Posts Tagged ‘respect’

Things fall apart; the centre cannot hold

W.B. Yeats, The Second Coming, 1919

The most productive environment is that where employees are valued and treated with respect and dignity and where there is no unethical behaviour. Ethical behaviour encompasses the concepts of honesty, integrity, probity, diligence, fairness, trust, respect and consistency. It includes avoiding conflicts whenever possible, and not making improper use of an individual’s position or of someone else’s work without proper acknowledgement. Nobody should be forced to listen to bad language or insults or be belittled in front of others in any way.

Equal Opportunities at CERN: Respect and Dignity in the Workplace

I had an interesting conversation with a friend, recently, sparked by Rod Dreher’s post about a horribly objectivist young person in which the topic of respect came up — we were mostly in agreement, but she cringed at the use of terms such as respect and honor, finding them hijacked by authoritarian groups and prefering terms like consideration. The double-meaning of such words, especially in traditional cultures, certainly does not help (hands up, those native English speakers among you, who honestly does not free-associate the word honor with the word killing). But as the second quote indicates, the word respect still has its more neutral, relational meaning… and it’s a disturbing trend when people shirk from using it and letting reactionary groups own that space.

In the larger scheme of things, Western society as a whole seems to be trapped in the same dilemma as that facing the grid-locked, partisan US politics. On one side, the fundamentalist religionists denouncing the depravity of modern culture, the collapse of traditional authority, etc. — despite their own rhetoric, hypocritically showing no respect for the dignity and humanity of the other side. On the other, the fundamentalist atheism of Richard Dawkins, PZ Myers and their ilk. Trapped in the middle are the moderates, whether religious or agnostic/atheistic (I experienced this first-hand — an Anglican priest in Jakarta (very low-church, he shows complete disrespect for the Anglican patrimony w.r.t. liturgy — managed to diss both agnostics like de Botton and adherents of other religions, in one sermon. Yes, I explicitly wrote sermon instead of homily). I’m not singling out Westerners here; in many other parts of the world atheists can’t even come out.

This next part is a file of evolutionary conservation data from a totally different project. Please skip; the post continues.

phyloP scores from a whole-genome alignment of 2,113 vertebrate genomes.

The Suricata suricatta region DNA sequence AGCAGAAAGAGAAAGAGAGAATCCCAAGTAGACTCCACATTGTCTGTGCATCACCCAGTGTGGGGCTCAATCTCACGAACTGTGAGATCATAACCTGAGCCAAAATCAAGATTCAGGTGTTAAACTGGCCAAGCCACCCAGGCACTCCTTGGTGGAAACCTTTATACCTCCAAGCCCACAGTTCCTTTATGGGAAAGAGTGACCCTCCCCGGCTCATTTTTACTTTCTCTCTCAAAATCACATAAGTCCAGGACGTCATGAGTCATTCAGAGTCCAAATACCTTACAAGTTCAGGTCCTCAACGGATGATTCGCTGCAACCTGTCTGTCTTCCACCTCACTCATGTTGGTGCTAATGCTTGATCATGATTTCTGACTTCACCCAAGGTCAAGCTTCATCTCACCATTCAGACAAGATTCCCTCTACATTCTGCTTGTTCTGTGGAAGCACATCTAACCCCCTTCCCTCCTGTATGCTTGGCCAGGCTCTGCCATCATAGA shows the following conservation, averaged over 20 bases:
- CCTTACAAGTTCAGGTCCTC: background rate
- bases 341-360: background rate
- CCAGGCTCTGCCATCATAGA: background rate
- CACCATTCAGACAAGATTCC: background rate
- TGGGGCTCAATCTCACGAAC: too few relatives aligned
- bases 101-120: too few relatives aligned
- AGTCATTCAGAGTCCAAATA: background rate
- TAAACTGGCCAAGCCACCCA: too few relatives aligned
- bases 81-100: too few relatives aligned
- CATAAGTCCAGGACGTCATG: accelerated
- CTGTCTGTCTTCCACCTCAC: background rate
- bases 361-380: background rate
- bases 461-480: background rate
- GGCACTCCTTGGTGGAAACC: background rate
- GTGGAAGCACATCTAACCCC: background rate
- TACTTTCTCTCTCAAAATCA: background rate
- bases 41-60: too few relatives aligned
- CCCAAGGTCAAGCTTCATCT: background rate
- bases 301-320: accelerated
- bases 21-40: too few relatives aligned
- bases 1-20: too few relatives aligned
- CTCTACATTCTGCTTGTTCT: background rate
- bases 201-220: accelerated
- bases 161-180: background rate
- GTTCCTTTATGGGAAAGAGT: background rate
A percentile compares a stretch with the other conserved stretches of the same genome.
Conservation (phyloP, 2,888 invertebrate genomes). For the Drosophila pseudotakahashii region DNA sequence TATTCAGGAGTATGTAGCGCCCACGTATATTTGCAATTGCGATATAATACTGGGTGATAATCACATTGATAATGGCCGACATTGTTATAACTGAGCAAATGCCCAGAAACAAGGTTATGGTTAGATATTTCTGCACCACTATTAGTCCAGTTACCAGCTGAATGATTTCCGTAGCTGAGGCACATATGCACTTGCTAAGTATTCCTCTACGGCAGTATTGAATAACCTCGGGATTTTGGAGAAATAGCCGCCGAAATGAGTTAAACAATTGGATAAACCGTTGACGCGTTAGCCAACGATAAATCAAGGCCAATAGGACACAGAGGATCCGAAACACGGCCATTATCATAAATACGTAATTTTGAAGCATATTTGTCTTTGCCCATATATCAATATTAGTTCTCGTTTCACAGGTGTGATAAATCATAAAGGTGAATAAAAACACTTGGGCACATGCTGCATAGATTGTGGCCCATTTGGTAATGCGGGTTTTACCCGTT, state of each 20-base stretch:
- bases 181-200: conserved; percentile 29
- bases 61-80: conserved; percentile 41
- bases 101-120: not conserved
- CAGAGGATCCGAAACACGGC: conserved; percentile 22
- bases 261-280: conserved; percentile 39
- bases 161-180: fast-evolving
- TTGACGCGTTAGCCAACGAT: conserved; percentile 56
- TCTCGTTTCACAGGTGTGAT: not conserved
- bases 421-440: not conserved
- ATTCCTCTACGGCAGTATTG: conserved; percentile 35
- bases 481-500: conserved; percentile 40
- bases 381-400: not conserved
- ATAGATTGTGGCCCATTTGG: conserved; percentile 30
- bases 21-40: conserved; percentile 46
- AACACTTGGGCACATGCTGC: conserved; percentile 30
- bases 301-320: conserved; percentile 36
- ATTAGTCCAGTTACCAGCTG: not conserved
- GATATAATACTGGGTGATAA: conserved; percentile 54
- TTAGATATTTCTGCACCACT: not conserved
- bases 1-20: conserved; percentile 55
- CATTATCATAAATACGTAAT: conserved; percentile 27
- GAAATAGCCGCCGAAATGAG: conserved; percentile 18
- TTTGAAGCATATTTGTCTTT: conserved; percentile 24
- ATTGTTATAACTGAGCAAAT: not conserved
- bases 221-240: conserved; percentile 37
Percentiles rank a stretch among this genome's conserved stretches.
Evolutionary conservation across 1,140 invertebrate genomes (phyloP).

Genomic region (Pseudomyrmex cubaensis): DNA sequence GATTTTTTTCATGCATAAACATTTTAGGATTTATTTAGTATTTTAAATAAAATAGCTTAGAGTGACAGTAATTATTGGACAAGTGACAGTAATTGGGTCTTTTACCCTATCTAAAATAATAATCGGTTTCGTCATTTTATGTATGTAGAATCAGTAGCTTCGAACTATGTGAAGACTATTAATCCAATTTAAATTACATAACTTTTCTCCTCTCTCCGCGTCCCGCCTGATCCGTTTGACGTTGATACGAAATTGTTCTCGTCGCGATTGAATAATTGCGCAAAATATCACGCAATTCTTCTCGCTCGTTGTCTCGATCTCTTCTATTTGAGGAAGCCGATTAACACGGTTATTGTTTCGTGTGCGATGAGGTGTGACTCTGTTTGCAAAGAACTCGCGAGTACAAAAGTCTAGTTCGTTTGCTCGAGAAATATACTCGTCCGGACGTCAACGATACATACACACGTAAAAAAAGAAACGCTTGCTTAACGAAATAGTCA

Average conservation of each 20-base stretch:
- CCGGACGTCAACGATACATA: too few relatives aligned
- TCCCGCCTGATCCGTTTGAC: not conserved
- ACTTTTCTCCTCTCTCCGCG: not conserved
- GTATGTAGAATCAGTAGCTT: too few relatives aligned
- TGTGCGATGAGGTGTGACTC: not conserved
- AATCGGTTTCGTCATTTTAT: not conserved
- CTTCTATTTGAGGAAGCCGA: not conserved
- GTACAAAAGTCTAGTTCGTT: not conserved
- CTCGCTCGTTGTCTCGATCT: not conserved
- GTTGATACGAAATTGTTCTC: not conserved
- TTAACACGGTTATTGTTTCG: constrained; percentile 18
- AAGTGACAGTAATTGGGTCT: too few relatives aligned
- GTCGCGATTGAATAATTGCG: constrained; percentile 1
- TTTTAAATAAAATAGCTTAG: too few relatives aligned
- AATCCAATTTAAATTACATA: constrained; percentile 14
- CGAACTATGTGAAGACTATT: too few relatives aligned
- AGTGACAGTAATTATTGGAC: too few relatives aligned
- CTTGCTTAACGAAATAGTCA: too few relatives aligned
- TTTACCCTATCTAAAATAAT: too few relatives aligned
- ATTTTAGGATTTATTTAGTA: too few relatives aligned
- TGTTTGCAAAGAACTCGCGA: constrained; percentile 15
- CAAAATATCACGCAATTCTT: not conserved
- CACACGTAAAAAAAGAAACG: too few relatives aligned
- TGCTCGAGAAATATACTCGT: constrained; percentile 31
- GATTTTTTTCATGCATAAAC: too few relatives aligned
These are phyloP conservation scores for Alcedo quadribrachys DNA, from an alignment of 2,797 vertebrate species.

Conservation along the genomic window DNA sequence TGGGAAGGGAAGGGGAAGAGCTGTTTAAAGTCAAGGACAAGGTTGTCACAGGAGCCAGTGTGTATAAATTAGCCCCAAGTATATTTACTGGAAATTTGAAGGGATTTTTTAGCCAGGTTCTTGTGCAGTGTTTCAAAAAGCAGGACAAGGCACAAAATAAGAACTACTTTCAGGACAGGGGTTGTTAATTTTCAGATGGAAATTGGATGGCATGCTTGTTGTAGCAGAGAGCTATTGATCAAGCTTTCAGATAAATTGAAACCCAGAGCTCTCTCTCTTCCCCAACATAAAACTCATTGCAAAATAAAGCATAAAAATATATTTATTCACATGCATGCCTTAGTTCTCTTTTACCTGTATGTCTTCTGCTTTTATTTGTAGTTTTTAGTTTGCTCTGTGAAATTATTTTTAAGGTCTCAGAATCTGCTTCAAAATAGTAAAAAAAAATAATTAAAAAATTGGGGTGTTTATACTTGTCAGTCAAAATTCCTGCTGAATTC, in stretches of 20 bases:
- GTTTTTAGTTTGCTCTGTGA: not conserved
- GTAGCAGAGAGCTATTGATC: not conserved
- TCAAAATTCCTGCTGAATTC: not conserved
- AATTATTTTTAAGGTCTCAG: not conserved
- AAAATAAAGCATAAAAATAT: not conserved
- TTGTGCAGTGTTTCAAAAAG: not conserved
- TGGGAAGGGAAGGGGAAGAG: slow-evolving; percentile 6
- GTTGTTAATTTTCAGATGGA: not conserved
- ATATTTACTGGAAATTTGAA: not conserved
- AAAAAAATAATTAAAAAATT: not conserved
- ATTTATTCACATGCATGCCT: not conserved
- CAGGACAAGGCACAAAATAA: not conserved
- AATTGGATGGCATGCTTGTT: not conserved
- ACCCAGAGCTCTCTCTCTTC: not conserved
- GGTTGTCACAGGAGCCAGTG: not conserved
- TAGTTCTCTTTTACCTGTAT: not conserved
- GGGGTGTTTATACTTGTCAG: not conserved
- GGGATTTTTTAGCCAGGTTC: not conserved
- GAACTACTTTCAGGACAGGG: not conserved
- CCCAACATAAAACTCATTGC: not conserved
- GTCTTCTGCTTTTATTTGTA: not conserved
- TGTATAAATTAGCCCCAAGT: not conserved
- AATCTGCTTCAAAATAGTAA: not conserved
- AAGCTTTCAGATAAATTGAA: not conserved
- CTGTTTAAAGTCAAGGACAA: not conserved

It’s important not to adopt a false equivalence — when it comes to politics and religion, the responsibility for the increased divide is not shared equally by both sides. Respected political scientists showed that Republicans are the problem in US politics (even traditionalist conservatives like Rod Dreher find many problems with the party, although culture war issues prevent many of them from ever contemplating voting for the other side, thus perpetuating the gridlock). When it comes to religious attitudes, likewise, it seems that there are relatively few really outspoken atheists on one side, outnumbered by the many outspoken Prosperity Gospel evangelical televangelists, pastors, and their followers. As a liberal Anglo-Catholic, I’d say this definitely for the record: the so-called Prosperity Gospel is immoral, un-Christian, and even the most overbearing neo-atheists such as Dawkins are more morally upright than the hypocritical, self-serving, greedy and manipulative lifestyles of those who use God and fellow brethrens to make a quick buck.

The only way to get out of this impasse is for the moderates on both sides of the divide to reach out to one another — and that requires having a shared language, and respectful understanding of where the other side is coming from. Secular liberals in the West would do well to acknowledge and remember the Christian origin of their form of liberalism — or even their practice of atheism — to quote Andre Comte-Sponville:

This is why I sometimes like to describe myself as a faithful atheist. I am an atheist, since I believe neither in God nor in any supernatural power, and yet I am faithful, since I acknowledge my place within a specific history, tradition and community, namely the Greco-Judeo-Christian values of the Western world.

Andre Comte-Sponville, The Little Book of Atheist Spirituality, page 30.

Likewise, strong majorities of all but Mormons and Jehovah’s Witnesses do not believe theirs is the exclusive path to salvation — and it’d certainly improve things if some religious leaders would start leading from the front rather than holding their flocks back. As an OJN affiliate, I remain cautiously optimistic about the future — but there’s certainly a lot of work ahead of us

All shall be well, and all shall be well, and all manner of thing shall be well

Julian of Norwich, Revelations of Divine Love


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